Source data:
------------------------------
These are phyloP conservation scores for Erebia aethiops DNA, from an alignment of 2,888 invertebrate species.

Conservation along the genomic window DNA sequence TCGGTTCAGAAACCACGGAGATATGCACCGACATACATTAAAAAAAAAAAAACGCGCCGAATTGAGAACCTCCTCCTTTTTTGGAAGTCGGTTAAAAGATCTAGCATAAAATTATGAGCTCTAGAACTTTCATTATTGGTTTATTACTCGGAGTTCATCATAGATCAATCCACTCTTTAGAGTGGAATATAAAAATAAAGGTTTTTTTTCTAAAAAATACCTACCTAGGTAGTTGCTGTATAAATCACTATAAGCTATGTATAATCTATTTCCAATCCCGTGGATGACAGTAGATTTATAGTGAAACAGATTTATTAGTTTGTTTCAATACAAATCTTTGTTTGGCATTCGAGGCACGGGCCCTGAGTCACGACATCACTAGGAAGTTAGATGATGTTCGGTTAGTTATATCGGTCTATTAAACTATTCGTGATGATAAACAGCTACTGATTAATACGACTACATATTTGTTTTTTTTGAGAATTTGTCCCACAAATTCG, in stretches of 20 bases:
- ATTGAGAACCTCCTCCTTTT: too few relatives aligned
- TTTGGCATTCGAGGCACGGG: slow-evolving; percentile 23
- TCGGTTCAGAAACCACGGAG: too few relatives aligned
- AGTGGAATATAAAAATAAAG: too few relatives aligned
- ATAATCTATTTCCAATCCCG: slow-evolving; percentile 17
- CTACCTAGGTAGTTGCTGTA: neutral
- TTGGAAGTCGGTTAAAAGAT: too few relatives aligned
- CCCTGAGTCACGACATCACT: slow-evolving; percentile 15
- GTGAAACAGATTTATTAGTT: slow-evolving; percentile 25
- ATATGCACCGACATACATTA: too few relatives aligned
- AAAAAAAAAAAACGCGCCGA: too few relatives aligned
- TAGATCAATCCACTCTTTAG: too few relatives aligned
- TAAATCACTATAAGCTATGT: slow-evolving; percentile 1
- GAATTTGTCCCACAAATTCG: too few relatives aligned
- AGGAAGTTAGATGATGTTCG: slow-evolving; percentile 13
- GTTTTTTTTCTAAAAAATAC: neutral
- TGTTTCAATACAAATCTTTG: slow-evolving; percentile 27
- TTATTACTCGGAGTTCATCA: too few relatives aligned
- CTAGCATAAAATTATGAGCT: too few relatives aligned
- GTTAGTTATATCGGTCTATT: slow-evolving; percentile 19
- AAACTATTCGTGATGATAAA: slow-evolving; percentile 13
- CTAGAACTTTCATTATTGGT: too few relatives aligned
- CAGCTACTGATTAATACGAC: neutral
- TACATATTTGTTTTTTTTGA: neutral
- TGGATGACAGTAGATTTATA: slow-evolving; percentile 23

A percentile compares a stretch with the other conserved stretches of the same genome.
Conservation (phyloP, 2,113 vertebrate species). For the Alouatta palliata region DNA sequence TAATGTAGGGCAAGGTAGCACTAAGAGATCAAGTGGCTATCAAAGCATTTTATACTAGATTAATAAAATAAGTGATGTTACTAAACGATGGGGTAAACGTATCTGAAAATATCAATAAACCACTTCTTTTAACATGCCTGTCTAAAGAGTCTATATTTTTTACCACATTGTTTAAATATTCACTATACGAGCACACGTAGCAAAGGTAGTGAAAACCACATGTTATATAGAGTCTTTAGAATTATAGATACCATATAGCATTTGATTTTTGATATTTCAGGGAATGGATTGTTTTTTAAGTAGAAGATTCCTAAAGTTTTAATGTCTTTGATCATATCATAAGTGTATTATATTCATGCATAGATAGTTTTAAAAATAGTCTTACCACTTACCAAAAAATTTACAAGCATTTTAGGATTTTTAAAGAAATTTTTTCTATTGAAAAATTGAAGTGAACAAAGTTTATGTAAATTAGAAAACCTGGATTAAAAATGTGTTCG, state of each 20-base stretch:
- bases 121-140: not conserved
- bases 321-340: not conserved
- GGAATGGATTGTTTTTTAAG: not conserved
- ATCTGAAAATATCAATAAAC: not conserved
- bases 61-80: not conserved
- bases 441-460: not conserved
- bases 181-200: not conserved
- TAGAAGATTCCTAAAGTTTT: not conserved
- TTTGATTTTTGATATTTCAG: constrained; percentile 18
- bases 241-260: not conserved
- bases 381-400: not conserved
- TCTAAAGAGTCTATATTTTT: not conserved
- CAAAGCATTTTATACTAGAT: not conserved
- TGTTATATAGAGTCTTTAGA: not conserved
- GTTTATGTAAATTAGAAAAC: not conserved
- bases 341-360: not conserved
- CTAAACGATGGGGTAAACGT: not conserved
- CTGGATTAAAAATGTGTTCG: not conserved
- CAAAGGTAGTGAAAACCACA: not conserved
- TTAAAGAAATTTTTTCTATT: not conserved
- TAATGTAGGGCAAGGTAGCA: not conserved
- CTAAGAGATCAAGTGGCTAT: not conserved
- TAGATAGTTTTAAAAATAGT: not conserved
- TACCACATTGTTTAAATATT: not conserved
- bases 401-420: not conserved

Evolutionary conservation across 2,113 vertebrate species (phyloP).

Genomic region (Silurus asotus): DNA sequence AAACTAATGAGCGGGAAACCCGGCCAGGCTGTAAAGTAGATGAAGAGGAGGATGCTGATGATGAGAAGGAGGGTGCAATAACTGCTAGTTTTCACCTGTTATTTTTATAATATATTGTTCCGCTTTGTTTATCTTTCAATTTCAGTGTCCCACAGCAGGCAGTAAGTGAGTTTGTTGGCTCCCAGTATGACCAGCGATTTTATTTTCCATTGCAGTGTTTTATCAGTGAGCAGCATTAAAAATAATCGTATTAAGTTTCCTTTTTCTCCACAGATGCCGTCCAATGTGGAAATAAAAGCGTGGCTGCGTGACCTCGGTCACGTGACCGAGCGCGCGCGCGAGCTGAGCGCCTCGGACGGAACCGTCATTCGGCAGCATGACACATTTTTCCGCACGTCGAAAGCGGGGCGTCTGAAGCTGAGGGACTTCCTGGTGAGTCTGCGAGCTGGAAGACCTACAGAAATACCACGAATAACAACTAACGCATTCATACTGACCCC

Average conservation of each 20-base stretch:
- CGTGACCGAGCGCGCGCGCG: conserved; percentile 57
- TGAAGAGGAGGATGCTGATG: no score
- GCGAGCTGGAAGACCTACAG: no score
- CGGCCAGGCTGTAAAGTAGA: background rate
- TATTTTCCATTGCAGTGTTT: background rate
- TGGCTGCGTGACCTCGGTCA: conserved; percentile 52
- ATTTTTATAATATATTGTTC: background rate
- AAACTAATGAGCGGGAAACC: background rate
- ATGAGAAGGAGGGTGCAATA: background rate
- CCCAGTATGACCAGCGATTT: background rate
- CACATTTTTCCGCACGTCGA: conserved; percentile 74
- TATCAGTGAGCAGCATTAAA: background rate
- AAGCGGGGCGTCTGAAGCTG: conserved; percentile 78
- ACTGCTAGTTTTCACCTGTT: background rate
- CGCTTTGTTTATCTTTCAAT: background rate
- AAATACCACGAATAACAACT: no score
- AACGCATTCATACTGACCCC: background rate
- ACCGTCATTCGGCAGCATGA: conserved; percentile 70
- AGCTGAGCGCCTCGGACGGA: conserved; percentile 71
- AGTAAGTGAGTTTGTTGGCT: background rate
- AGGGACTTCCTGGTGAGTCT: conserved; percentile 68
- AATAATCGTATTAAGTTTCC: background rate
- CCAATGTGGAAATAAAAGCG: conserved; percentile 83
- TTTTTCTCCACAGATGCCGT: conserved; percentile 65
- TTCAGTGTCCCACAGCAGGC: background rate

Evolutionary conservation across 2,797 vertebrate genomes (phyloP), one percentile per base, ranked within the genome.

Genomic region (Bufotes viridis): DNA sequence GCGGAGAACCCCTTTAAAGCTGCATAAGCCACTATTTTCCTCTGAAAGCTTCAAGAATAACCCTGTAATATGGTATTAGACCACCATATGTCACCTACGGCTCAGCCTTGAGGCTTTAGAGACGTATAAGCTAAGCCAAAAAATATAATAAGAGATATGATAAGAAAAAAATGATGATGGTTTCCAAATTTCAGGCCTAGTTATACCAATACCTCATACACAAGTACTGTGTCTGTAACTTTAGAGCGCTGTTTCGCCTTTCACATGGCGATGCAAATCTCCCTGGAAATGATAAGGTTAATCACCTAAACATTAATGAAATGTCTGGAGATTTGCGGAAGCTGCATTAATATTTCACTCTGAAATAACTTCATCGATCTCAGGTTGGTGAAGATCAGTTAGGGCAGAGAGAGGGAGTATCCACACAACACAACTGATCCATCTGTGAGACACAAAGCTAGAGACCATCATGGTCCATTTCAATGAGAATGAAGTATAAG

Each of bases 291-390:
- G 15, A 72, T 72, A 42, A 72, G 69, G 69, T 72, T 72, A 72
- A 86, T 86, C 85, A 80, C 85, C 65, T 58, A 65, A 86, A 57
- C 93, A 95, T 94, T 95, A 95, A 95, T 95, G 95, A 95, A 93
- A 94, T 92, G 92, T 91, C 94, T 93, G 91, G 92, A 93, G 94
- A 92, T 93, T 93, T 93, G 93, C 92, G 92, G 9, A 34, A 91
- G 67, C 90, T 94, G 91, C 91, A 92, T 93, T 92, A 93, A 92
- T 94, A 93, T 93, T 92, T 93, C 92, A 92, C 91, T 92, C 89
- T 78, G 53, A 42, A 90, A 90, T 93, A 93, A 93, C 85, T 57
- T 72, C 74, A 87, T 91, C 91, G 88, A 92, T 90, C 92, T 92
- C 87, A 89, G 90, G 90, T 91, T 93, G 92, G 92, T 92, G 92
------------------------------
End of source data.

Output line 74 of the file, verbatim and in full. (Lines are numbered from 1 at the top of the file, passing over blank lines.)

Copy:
- AACGCATTCATACTGACCCC: background rate